Library Note:
Gwoyeu Romatzyh
21 August 2018

¶ In working on a new section of the writing project, I am marshalling my Chinese library from various shelves in the bookroom. I don’t know what I’ll need it for, exactly, but that’s really why I’m doing it: I need to have a look at all the books, even if they’re just piled up. 

For some reason lost to history, the book that I’ve had the longest, How to Write and Study Chinese Characters, by W Simon, uses a romanization system, devised in the Twenties, and promptly adopted by the Nationalist Chinese government, that indicated the various tones on which intelligibility depends with Roman letters only. Gwoyeu Romatzyh never caught on anywhere, not even, over the long run, in Taiwan. Because I wasn’t really interested in learning how to speak ChineseI didn’t pay it very much attention. It certainly looks strange now (“charng”?), given the universal adoption of Hanyu pinyin, a system that relies on four accent marks and that I, for one, find much easier to deal with — even though I’m still not speaking Chinese.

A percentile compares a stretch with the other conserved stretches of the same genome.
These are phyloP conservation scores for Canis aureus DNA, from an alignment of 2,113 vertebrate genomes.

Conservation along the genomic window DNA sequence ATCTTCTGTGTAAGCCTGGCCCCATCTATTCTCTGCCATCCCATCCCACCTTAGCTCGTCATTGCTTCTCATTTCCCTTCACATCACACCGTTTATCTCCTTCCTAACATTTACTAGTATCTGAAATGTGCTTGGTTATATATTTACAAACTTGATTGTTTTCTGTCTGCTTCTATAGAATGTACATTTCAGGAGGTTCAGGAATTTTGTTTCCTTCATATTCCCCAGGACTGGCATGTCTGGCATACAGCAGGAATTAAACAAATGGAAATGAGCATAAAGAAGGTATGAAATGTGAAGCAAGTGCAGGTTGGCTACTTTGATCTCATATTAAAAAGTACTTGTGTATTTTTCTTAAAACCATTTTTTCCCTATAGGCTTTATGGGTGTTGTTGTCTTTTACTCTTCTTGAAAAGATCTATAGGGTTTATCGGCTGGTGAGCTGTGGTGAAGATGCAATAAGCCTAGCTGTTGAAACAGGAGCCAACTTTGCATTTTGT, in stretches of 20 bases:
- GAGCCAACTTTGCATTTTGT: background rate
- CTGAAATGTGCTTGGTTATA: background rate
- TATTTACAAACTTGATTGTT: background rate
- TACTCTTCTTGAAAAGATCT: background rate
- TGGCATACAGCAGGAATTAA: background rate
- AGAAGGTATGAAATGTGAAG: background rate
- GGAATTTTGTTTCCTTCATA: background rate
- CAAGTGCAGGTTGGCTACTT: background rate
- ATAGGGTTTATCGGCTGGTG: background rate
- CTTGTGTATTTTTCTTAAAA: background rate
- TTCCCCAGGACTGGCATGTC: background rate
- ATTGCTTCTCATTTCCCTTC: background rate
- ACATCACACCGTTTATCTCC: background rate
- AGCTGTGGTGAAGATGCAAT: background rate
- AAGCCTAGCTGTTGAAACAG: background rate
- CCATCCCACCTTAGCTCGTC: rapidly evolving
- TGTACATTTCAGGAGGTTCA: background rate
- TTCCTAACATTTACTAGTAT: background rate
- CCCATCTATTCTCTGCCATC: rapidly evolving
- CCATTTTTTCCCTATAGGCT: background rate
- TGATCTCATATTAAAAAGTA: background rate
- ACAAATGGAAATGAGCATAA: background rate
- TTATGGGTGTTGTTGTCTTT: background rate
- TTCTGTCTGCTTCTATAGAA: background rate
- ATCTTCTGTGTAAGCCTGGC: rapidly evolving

I would have had no practicable way of finding out, back in the early Seventies, that Ernest Julius Walter Simon was a a refugee from the Nazis. 

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